In response to the failed Bay of Pigs Invasion of 1961 and the presence of American Jupiter ballistic missiles in Italy and Turkey, Soviet leader Nikita Khrushchev decided to agree to Cuba’s request to place nuclear missiles on the island to deter a future invasion. An agreement was reached during a secret meeting between Khrushchev and Fidel Castro in July 1962 and construction of a number of missile launch facilities started later that summer.
The 1962 United States elections were under way, and the White House had for months denied charges that it was ignoring dangerous Soviet missiles 90 miles (140 km) from Florida. The missile preparations were confirmed when an Air Force U-2 spy plane produced clear photographic evidence of medium-range (SS-4) and intermediate-range (R-14) ballistic missile facilities. The U.S. established a military blockade to prevent further missiles from reaching Cuba; Oval Office tapes during the crisis revealed that Kennedy had also put the blockade in place as an attempt to provoke Soviet-backed forces in Berlin as well. It announced that they would not permit offensive weapons to be delivered to Cuba and demanded that the weapons already in Cuba be dismantled and returned to the Soviet Union.
After a long period of tense negotiations, an agreement was reached between U.S. President John F. Kennedy and Khrushchev. Publicly, the Soviets would dismantle their offensive weapons in Cuba and return them to the Soviet Union, subject to United Nations verification, in exchange for a U.S. public declaration and agreement to avoid invading Cuba again.
Secretly, the United States also agreed that it would dismantle all U.S.-built Jupiter MRBMs, which had been deployed in Turkey against the Soviet Union; there has been debate on whether or not Italy was included in the agreement as well.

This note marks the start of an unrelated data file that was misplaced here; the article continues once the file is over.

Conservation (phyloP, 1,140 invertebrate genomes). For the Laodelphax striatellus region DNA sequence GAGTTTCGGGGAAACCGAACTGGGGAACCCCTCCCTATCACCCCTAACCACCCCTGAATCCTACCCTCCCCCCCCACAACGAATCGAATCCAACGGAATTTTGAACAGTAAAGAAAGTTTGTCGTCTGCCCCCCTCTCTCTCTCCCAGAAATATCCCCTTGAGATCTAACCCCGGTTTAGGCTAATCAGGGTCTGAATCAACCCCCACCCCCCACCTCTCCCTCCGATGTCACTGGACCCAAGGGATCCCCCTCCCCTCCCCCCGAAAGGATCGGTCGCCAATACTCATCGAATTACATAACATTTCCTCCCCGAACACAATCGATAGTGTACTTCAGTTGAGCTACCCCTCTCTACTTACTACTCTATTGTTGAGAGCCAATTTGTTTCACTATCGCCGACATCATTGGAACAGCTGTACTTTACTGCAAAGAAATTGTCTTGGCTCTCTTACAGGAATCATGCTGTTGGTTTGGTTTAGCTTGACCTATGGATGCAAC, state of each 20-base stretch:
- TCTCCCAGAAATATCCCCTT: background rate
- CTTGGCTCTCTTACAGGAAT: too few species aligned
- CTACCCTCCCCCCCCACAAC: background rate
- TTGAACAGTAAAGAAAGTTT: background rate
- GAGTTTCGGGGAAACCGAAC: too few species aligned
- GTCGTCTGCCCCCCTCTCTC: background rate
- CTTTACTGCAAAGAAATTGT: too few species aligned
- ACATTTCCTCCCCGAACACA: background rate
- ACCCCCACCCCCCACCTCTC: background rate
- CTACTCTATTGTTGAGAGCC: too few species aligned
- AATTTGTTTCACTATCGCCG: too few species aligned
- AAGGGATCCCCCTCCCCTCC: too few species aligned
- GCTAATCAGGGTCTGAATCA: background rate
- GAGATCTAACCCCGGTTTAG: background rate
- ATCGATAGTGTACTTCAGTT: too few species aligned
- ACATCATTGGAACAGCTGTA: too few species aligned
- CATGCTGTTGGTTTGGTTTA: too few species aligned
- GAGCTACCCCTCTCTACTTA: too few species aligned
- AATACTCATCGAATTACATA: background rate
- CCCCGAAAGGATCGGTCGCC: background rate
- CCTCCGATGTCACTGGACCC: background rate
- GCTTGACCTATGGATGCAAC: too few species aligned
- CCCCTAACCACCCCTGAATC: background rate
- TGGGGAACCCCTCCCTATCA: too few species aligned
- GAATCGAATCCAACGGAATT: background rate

When all offensive missiles and Ilyushin Il-28 light bombers had been withdrawn from Cuba, the blockade was formally ended on November 21, 1962. The negotiations between the United States and the Soviet Union pointed out the necessity of a quick, clear, and direct communication line between Washington and Moscow. As a result, the Moscow–Washington hotline was established. A series of agreements reduced US-Soviet tensions for several years.
Walter Cronkite (1916-2009)/ CBS Evening News
Was an American broadcast journalist who served as anchorman for the CBS Evening News for 19 years (1962–1981). During the heyday of CBS News in the 1960s and 1970s, he was often cited as “the most trusted man in America” after being so named in an opinion poll.
He reported many events from 1937 to 1981, including bombings in World War II; the Nuremberg trials; combat in the Vietnam War; the Dawson’s Field hijackings; Watergate; the Iran Hostage Crisis; and the assassinations of President John F. Kennedy, civil rights pioneer Martin Luther King Jr., and Beatles musician John Lennon.
He was also known for his extensive coverage of the U.S. space program, from Project Mercury to the Moon landings to the Space Shuttle. He was the only non-NASA recipient of an Ambassador of Exploration award.
Cronkite is well known for his departing catchphrase “And that’s the way it is,” followed by the broadcast’s date.
The Feminine Mystique by Betty Friedan
is a book written by Betty Friedan which is widely credited with sparking the beginning of second-wave feminism in the United States. It was published on February 19, 1963 by W. W. Norton.
In 1957, Friedan was asked to conduct a survey of her former Smith College classmates for their 15th anniversary reunion; the results, in which she found that many of them were unhappy with their lives as housewives, prompted her to begin research for The Feminine Mystique, conducting interviews with other suburban housewives, as well as researching psychology, media, and advertising.